The Pacific Northwest is the home of unparalleled magic. In the misty foothills of the Cascade Mountains lurks Bigfoot, a love for an airport’s retired carpet, and a fervent following for men and women’s professional soccer. Portland is currently at the forefront of popular culture with the likes of Hulu’s Shrill (season 2 just came out) and ABC’s Stumptown currently airing. Nicknamed the Rose City, Portland has secured itself as a city of innovation, creativity, and much like the frontiersmen who tackled the West, blazing a trail where there wasn’t one before.
Notable musical trailblazers include Pink Martini, known as “Oregon’s Little Orchestra,” a 13 piece live band that includes a variety of brass, horn, percussion, stringed instruments and a baby grand piano, that 13 is in fact a luck number. Pink Martini infuses the international sounds of Latin music, jazz, classical, pop, into a repertoire of songs in 25 languages across more than seven studio albums and a handful of EPs. Pink Martini delivers a chance to experience the multicultural sounds of the world without a passport.
Since their inception twenty-five years ago, Pink Martini has performed at Cannes and with the Los Angeles Philharmonic, worked with the original cast of Sesame Street and The von Trapps- the great-grandchildren of Maria and Captain von Trapp of Sound of Music fame, and covered songs by Charlie Chaplin, Doris Day, and Dean Martin. Their discography is jam packed with music fitting for a black tie cocktail party or summer concerts on the lawn. With their wide spanse of covers, they are also and ultimate cover band due to how much the group interprets and reworks the original material to make it unique to the Pink Martini sound.
No strangers to collaboration in any capacity, Pink Martini’s most recent release features the talents of Edna Vasquez – hailing from the same region of Mexico that gave birth to mariachi music, Vasquez settled in Portland as a teenager and gracefully acclimated to the Pacific Northwest musical landscape. Composed entirely in Spanish, the collaborative EP improves with a little translation.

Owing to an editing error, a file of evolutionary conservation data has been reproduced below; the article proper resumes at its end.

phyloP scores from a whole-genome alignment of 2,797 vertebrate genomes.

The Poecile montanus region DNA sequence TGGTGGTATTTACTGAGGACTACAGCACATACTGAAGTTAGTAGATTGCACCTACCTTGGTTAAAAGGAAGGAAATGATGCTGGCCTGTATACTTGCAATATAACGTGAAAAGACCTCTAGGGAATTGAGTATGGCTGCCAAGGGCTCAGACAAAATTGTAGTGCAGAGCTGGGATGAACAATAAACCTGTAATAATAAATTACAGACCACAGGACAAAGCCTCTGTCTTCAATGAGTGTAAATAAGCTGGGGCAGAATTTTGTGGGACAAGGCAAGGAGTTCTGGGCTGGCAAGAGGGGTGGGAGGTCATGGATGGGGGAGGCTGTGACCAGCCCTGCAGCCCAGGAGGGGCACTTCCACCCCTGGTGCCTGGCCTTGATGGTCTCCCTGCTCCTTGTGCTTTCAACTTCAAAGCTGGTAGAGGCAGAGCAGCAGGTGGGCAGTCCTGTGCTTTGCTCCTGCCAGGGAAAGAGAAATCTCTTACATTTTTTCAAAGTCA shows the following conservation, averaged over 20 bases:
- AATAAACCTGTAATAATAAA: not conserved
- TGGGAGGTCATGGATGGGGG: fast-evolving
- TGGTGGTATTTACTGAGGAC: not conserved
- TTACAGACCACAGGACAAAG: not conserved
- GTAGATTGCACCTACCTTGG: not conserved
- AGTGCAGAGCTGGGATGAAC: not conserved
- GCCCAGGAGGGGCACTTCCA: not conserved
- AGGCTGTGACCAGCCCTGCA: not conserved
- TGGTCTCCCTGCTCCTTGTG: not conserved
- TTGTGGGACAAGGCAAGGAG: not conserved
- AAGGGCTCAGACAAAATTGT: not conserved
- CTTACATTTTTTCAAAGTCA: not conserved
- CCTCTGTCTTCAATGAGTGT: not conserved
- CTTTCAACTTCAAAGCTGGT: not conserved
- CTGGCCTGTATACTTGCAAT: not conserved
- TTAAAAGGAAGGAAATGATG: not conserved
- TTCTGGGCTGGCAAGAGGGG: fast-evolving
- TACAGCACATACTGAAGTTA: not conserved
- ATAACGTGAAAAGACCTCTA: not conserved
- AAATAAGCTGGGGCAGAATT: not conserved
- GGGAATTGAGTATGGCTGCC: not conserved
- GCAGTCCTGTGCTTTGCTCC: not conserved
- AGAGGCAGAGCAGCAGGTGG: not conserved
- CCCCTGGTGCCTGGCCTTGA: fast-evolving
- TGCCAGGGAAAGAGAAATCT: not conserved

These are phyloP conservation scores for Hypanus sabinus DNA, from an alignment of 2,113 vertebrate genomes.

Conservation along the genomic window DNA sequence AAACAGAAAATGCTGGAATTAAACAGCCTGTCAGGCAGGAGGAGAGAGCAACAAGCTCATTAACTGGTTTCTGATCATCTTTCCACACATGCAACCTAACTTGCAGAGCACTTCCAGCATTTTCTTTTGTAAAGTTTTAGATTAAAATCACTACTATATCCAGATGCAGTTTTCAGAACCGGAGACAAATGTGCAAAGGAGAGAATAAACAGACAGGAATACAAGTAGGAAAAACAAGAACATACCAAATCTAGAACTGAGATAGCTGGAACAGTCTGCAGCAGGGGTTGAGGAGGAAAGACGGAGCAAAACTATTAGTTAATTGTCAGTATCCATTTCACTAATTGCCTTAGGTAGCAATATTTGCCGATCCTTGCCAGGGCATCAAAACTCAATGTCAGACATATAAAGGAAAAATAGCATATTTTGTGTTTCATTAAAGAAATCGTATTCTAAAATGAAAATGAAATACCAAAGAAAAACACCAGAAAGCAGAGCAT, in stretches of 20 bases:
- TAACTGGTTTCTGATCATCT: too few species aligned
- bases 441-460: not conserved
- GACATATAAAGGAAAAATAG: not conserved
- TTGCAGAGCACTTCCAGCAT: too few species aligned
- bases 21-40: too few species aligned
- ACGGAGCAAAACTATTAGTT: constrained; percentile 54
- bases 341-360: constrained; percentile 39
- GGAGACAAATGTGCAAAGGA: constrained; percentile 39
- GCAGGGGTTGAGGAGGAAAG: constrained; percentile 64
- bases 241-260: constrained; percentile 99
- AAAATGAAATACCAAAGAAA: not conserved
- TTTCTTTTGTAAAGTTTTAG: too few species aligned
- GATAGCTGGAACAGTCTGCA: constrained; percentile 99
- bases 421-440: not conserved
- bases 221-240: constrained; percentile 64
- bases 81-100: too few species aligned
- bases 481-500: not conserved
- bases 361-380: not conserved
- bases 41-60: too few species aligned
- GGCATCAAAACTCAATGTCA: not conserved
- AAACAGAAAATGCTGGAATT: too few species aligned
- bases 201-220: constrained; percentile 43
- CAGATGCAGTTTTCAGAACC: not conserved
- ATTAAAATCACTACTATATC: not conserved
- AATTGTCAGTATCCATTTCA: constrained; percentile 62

The first track and EP title, Besame Mucho, translates to “Kiss me a lot” and is an old classic Mexican bolero (think Spanish ballroom music). Followed by “Sola Soy,” or “I am alone” is an original song by Vasquez. Track three, Lo que pasó, pasó, translates to “What’s Past, Is Past”. Next, Te he visto pasar, or “I’ve Seen You Passing By” is the third original piece. And finally, another old classic Quizás, quizás, quizás rounds out the selection. Hailing from Cuba, the last track translates to “Perhaps, Perhaps, perhaps” and has been part of Pink Martini’s music repertoire for years.
In short, the album is greater than the sum of its parts. Besame Mucho brings Pink Martini and Edna Vasquez together for a release that flawlessly achieves what it sets out to do: the track listing highlights every strength brought to the table by the little orchestra and its chosen voice. Vasquez’s delivery is vibrant, fearless, and soulful, in league with titans like Aretha Franklin and Nina Simone. The recording matches her intensity and precision, both musically and vocally, with Pink Martini’s arrangement and expansive instrumentation rounding out the sound. Flirtatious strings and horns compliment Vasquez’s superb vocal ability while complimenting Pink Martini’s long history of multiculturalism and shining a spotlight on other musicians to help widen exposure. The future is bright as the band enters its quarter-centennial.
An easy repeat, Besame Mucho is as much a delight on the 100th listen as it is on the second and third. It’s easy listening fit for background noise at work or a candle lit dinner for an anniversary without being pretentious. The weakest point of the album is that there isn’t more collaboration from two such magical Portland powerhouses, but a worthwhile concession for a knockout listening experience.